RichardofJeffersonCity's picture
RichardofJeffer... 8 years 2 days ago
#2

CONSUMER UNIONS

pimpinandpie's picture
pimpinandpie 8 years 2 days ago
#3

Sounds like a moral issue with the management not govt. However, I also fully understand that 'whistle blower' protection is sorely lacking with the Obama admin(Snowden, Manning, Asange, etc...). So it's not like you could've said anything about it without expecting a huge backlash. Based on some of the examples I've read over the last decades, public abuse with taxpayer's money is usually a result of the refusal of govt to protect whistle blowers. The system is rigged for malfeasance(unless there's some political alterior motive justifying a fight against malfeasance) and rigged against whistle blowers...

BARBARA NECKER's picture
BARBARA NECKER 8 years 2 days ago
#4

Well, corporate abuse of social systems is also rampant. It may be close to impossible to come up with commons that deny abusers access to the commons, but we definitely should be searching for ways to do just that.

richinfolsom 8 years 2 days ago
#5

Information is power. Information technology is absolute power. The Borg collective (reference Star Trek for those who don't know) is in its infancy with its reshuffling world wide economics with solutions to shared information services and mindless Facebook like entertainment for the brain dead. Why in the age of massive technological resources our inability to communicate - whether signing up for medical insurance, accessing medical records or reliably casting a vote - is massively unreliable? Banks, Stock Houses, and oil companies can track every penny.

And though we live with instantaneous, world wide communication with throw away, hand held, high speed devices, the broad band of stupid information consumes the masses like opiates.

The model of capitalism is built on fear - with the promise of assuring the answer to assured calamity. The modern day jesters are those who secured our medical records with their proprietary and very profitable keys, just as they asked us to trust the vote counting software that determines nothing less than our freedom - redeemable to the highest bidder.

douglas m 8 years 2 days ago
#6

Make it law that all doctors and hospitals give you a media stick/credit card with all medical history of all records at discharge or you dont pay them for their services. Also people need to carry it on them. If diagnosed correctly insurance companies save money by early treatment.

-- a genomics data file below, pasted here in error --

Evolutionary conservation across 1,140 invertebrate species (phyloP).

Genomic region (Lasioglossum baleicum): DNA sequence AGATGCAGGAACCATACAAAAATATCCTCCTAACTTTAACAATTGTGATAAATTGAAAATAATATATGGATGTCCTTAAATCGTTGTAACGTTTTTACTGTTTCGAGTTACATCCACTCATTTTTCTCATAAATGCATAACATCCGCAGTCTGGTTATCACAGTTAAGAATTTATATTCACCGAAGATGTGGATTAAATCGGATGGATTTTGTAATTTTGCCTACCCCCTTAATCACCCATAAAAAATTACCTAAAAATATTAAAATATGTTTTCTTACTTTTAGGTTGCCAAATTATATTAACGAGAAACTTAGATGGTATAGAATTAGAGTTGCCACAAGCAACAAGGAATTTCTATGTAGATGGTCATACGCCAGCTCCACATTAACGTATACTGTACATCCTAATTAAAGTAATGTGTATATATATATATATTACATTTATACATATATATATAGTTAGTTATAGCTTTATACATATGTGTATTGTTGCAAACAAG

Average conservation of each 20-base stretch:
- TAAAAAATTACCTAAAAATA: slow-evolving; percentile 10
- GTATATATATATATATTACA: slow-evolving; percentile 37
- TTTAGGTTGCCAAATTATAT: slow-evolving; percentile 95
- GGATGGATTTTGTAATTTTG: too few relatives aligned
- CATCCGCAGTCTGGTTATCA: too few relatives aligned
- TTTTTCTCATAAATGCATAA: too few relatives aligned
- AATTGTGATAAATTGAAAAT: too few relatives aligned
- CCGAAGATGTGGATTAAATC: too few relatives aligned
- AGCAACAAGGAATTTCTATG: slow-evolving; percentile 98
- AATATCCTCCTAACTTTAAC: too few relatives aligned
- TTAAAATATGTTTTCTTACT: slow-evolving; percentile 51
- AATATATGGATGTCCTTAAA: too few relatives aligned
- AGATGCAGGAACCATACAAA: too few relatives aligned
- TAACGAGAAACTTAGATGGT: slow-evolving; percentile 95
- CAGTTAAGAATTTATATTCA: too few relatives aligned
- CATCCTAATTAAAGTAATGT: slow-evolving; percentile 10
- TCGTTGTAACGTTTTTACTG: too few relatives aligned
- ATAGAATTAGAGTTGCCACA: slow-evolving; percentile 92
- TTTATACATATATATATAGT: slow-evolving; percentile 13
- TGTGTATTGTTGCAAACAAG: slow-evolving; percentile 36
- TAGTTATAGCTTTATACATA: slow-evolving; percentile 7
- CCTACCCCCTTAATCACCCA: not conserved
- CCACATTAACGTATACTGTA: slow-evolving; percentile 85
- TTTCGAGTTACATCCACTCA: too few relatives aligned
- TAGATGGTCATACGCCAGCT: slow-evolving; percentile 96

Without a copy of your medical records at all times your life is in danger of misdiagnosis ar each hospital because they always have to start over from scratch without all the information.

It is vital to carry it too just in case you go down in public where no one knows you.

What treatment and how does the ambulance treat or isolate a Possible serious infectious contagent or harmless cold.

We are all in danger with deadly diseases if first responders dont have all the history and hospitals are not reporting possible infectious deadly diseases instantly.

If we have to wait for late information the center for disease control has no power to act in time to prevent anything.

Aliceinwonderland's picture
Aliceinwonderland 8 years 1 day ago
#7

Thank you Thom, for bringing up one of my pet topics: privatization. Yep! Gotta keep that parasitic class of billionaire welfare queens fat and happy, while everyone else is made to sacrifice and suffer for their ill-gotten gains. I’m infuriated at Obama for allowing this deadly-ass bullshit to prevail. When it comes to healthcare, privatization kills.

Ain’t it nice, knowing that we live in a system where someone’s profits are a higher priority than your health?! So what must we do to get these parasites off our backs?! - AIW

Aliceinwonderland's picture
Aliceinwonderland 8 years 10 hours ago
#8

I'd just like to add that were profits not the main objective of our healthcare system, these geniuses would have figured out how to access everyone's vital health info quickly and easily, while keeping it confidential. It just wasn't a big enough priority.

God bless America's 1% and the hell with the rest of us. Tra-lah-lah. - AIW